In the disciples’ case, they couldn’t rest because the people got there before them and the work of ministry starts up again. Vacation would have to wait.
And for us even after we take a great vacation, we come home and the assault on our soul begins anew and we fill up with more junk and noise, and we forget to open ourselves to the many spaces in our lives, which are filled with Presence.
In fact, there are NO SPACES that are not filled with God, but until we learn how to see God in the obvious spaces, we will not see God hiding in plain sight in the unexpected ones.
Therefore, it is necessary that we practice that kind of seeing: So maybe we start looking in obvious places like a beautiful church or the face of a newborn, and then we practice this contemplative seeing in weekly participation with our parish community, in the beauty of our stone wall and rugged cross, surrounded by a mid-century modern A-frame.
The patron saint for parish clergy, Saint Jean-Marie Vianney, tells the story of an old farmer who would regularly spend an hour a day sitting in their empty church in front of the Blessed Sacrament in the tiny French village of Ars. Saint Jean asked the farmer what he said to the Lord during those times of just sitting in church and the farmer said, “I don’t say anything. I just look at him and he looks at me.”
With this kind of contemplative practice the farmer is capable of seeing God at work when he gets back to the farm.
So the question today is: where and how do we practice seeing God in our daily lives?
I know some of you practice being open to Presence as you walk your dog in the woods. Others practice by praying the psalms, reading the Bible, or Centering Prayer. Others experience Presence through painting, woodworking, journaling, reading, exercising, gardening, doing yard work, cooking, or playing with your kids. There is no end to the possibilities, because there is NO PLACE where God isn’t active in love. NO PLACE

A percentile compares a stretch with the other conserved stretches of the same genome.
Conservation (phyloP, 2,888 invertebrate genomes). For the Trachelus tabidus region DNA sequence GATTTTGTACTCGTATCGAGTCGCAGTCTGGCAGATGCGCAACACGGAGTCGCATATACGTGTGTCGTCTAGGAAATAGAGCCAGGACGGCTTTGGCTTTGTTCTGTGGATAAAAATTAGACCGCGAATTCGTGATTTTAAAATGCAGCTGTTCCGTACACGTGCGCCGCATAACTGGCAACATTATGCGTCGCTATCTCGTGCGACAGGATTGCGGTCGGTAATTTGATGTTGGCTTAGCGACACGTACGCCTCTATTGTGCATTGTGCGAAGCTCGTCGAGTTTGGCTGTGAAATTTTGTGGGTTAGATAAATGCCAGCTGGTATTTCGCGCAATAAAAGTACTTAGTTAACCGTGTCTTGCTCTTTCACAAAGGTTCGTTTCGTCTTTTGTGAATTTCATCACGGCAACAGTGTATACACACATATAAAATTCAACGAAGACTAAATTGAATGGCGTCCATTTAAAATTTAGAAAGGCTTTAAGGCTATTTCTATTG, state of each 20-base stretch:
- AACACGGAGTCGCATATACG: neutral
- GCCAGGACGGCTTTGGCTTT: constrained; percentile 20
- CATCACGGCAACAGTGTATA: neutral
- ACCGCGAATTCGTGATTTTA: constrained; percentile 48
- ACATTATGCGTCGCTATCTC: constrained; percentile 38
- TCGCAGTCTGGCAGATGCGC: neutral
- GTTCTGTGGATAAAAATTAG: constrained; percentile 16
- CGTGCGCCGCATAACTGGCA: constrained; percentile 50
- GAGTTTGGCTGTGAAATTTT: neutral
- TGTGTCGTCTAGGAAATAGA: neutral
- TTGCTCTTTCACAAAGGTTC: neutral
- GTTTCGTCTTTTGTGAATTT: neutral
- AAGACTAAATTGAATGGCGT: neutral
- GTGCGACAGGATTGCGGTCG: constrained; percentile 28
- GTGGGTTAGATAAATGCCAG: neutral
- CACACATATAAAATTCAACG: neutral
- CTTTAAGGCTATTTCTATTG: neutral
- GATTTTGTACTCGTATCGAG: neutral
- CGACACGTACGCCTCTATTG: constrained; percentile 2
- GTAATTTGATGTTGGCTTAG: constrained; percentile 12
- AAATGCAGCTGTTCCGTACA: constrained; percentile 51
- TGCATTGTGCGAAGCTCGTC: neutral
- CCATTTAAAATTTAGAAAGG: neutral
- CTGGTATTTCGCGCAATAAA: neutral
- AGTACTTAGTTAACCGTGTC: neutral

Of course—all these activities can be run by and for the ego, and become “full of sound and fury, signifying nothing.”
Paul even makes the radical claim that it’s not just the church building that is filled with God, but it is the community of believers who are in fact the Temple of God.
Paul writes to the Ephesians this morning: “We are members of the household of God…and that In Christ the whole structure is joined together and grows into a holy temple in the Lord; in whom we also are built together in the Spirit into a dwelling place for God.”
We are that place! Which is why being a worshipper in church or in nature or in home and office is a deeper experience of God than simply being a tourist. Worship is not just something we do an hour a week sitting in hard pews—worship is an attitude of openness to God who in Christ is present in love in all creation.
John Denver’s “Rocky Mountain High” begins this way: He was born in the summer of his 27th year/Coming home to a place he’d never been before.
It reminds us of the T. S. Eliot line from Four Quartets:
“We shall not cease from exploration, and the end of all our exploring will be to arrive where we started and know the place for the first time.”
This is Christ’s work in us. It is Christ Crucified who tears down the dividing walls that chop up our world, making us too scared to see God in friend and stranger. And it is Christ who invites the soul to reach out her hands to touch him, be healed…and come home.